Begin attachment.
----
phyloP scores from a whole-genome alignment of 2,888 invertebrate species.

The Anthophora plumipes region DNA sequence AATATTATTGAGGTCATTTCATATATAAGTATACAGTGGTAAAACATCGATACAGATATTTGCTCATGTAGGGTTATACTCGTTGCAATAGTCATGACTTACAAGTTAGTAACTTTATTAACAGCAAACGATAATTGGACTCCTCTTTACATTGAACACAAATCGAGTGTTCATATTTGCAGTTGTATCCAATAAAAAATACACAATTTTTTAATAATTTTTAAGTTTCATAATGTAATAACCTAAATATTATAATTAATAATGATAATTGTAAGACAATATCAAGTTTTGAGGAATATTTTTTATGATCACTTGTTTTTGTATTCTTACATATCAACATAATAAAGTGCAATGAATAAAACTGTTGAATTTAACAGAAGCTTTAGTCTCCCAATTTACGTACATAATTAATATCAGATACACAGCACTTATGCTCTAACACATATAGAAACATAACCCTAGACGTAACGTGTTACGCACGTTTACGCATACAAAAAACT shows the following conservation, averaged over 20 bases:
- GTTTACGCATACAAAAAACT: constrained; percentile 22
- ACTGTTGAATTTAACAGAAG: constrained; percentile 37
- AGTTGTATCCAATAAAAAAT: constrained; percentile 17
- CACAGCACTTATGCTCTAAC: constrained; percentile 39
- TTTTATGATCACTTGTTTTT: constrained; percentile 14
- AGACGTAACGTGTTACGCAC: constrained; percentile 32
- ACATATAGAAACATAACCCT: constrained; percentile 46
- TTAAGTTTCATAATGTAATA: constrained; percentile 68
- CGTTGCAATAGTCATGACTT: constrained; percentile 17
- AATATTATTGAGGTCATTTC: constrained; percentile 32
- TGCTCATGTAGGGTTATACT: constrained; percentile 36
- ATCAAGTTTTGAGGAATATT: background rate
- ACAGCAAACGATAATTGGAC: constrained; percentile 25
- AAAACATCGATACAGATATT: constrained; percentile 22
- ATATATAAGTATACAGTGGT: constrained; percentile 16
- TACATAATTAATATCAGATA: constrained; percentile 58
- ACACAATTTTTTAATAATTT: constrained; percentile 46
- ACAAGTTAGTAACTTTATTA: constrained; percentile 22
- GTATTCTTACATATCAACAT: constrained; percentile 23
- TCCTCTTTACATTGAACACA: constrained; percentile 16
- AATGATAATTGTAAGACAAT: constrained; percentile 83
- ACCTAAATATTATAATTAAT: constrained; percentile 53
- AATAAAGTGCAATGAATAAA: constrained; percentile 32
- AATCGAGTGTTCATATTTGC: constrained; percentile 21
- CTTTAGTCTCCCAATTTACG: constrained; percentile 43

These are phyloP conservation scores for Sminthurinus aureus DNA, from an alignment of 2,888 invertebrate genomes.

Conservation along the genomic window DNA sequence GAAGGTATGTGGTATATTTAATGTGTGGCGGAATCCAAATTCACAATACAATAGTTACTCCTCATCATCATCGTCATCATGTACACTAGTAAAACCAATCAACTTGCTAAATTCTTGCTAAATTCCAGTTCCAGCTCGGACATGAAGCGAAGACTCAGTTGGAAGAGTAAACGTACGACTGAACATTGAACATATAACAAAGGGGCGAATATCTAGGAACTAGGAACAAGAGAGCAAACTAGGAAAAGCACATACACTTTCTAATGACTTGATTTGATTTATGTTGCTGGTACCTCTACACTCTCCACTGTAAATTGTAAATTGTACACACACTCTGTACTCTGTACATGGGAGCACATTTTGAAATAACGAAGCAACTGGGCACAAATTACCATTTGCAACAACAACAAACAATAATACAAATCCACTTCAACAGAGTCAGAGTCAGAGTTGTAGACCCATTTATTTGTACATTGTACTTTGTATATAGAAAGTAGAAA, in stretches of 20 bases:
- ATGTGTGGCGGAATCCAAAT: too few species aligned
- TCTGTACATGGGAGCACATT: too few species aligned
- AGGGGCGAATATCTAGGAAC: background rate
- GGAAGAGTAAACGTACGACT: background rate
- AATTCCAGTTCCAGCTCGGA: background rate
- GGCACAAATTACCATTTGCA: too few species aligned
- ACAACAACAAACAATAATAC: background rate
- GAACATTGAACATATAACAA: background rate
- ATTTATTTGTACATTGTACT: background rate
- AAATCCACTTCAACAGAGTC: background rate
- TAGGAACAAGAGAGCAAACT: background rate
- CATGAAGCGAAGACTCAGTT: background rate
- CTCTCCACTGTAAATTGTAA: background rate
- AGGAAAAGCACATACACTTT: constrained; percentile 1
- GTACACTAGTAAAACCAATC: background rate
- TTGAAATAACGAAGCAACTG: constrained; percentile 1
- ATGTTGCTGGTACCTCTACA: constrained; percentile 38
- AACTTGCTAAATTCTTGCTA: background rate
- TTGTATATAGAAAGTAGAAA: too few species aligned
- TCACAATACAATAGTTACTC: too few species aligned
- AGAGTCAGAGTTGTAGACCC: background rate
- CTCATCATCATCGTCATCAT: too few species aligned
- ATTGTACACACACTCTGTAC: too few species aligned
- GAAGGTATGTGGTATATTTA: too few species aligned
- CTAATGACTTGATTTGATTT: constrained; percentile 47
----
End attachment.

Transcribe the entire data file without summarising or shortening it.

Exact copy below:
phyloP scores from a whole-genome alignment of 2,888 invertebrate species.

The Anthophora plumipes region DNA sequence AATATTATTGAGGTCATTTCATATATAAGTATACAGTGGTAAAACATCGATACAGATATTTGCTCATGTAGGGTTATACTCGTTGCAATAGTCATGACTTACAAGTTAGTAACTTTATTAACAGCAAACGATAATTGGACTCCTCTTTACATTGAACACAAATCGAGTGTTCATATTTGCAGTTGTATCCAATAAAAAATACACAATTTTTTAATAATTTTTAAGTTTCATAATGTAATAACCTAAATATTATAATTAATAATGATAATTGTAAGACAATATCAAGTTTTGAGGAATATTTTTTATGATCACTTGTTTTTGTATTCTTACATATCAACATAATAAAGTGCAATGAATAAAACTGTTGAATTTAACAGAAGCTTTAGTCTCCCAATTTACGTACATAATTAATATCAGATACACAGCACTTATGCTCTAACACATATAGAAACATAACCCTAGACGTAACGTGTTACGCACGTTTACGCATACAAAAAACT shows the following conservation, averaged over 20 bases:
- GTTTACGCATACAAAAAACT: constrained; percentile 22
- ACTGTTGAATTTAACAGAAG: constrained; percentile 37
- AGTTGTATCCAATAAAAAAT: constrained; percentile 17
- CACAGCACTTATGCTCTAAC: constrained; percentile 39
- TTTTATGATCACTTGTTTTT: constrained; percentile 14
- AGACGTAACGTGTTACGCAC: constrained; percentile 32
- ACATATAGAAACATAACCCT: constrained; percentile 46
- TTAAGTTTCATAATGTAATA: constrained; percentile 68
- CGTTGCAATAGTCATGACTT: constrained; percentile 17
- AATATTATTGAGGTCATTTC: constrained; percentile 32
- TGCTCATGTAGGGTTATACT: constrained; percentile 36
- ATCAAGTTTTGAGGAATATT: background rate
- ACAGCAAACGATAATTGGAC: constrained; percentile 25
- AAAACATCGATACAGATATT: constrained; percentile 22
- ATATATAAGTATACAGTGGT: constrained; percentile 16
- TACATAATTAATATCAGATA: constrained; percentile 58
- ACACAATTTTTTAATAATTT: constrained; percentile 46
- ACAAGTTAGTAACTTTATTA: constrained; percentile 22
- GTATTCTTACATATCAACAT: constrained; percentile 23
- TCCTCTTTACATTGAACACA: constrained; percentile 16
- AATGATAATTGTAAGACAAT: constrained; percentile 83
- ACCTAAATATTATAATTAAT: constrained; percentile 53
- AATAAAGTGCAATGAATAAA: constrained; percentile 32
- AATCGAGTGTTCATATTTGC: constrained; percentile 21
- CTTTAGTCTCCCAATTTACG: constrained; percentile 43

These are phyloP conservation scores for Sminthurinus aureus DNA, from an alignment of 2,888 invertebrate genomes.

Conservation along the genomic window DNA sequence GAAGGTATGTGGTATATTTAATGTGTGGCGGAATCCAAATTCACAATACAATAGTTACTCCTCATCATCATCGTCATCATGTACACTAGTAAAACCAATCAACTTGCTAAATTCTTGCTAAATTCCAGTTCCAGCTCGGACATGAAGCGAAGACTCAGTTGGAAGAGTAAACGTACGACTGAACATTGAACATATAACAAAGGGGCGAATATCTAGGAACTAGGAACAAGAGAGCAAACTAGGAAAAGCACATACACTTTCTAATGACTTGATTTGATTTATGTTGCTGGTACCTCTACACTCTCCACTGTAAATTGTAAATTGTACACACACTCTGTACTCTGTACATGGGAGCACATTTTGAAATAACGAAGCAACTGGGCACAAATTACCATTTGCAACAACAACAAACAATAATACAAATCCACTTCAACAGAGTCAGAGTCAGAGTTGTAGACCCATTTATTTGTACATTGTACTTTGTATATAGAAAGTAGAAA, in stretches of 20 bases:
- ATGTGTGGCGGAATCCAAAT: too few species aligned
- TCTGTACATGGGAGCACATT: too few species aligned
- AGGGGCGAATATCTAGGAAC: background rate
- GGAAGAGTAAACGTACGACT: background rate
- AATTCCAGTTCCAGCTCGGA: background rate
- GGCACAAATTACCATTTGCA: too few species aligned
- ACAACAACAAACAATAATAC: background rate
- GAACATTGAACATATAACAA: background rate
- ATTTATTTGTACATTGTACT: background rate
- AAATCCACTTCAACAGAGTC: background rate
- TAGGAACAAGAGAGCAAACT: background rate
- CATGAAGCGAAGACTCAGTT: background rate
- CTCTCCACTGTAAATTGTAA: background rate
- AGGAAAAGCACATACACTTT: constrained; percentile 1
- GTACACTAGTAAAACCAATC: background rate
- TTGAAATAACGAAGCAACTG: constrained; percentile 1
- ATGTTGCTGGTACCTCTACA: constrained; percentile 38
- AACTTGCTAAATTCTTGCTA: background rate
- TTGTATATAGAAAGTAGAAA: too few species aligned
- TCACAATACAATAGTTACTC: too few species aligned
- AGAGTCAGAGTTGTAGACCC: background rate
- CTCATCATCATCGTCATCAT: too few species aligned
- ATTGTACACACACTCTGTAC: too few species aligned
- GAAGGTATGTGGTATATTTA: too few species aligned
- CTAATGACTTGATTTGATTT: constrained; percentile 47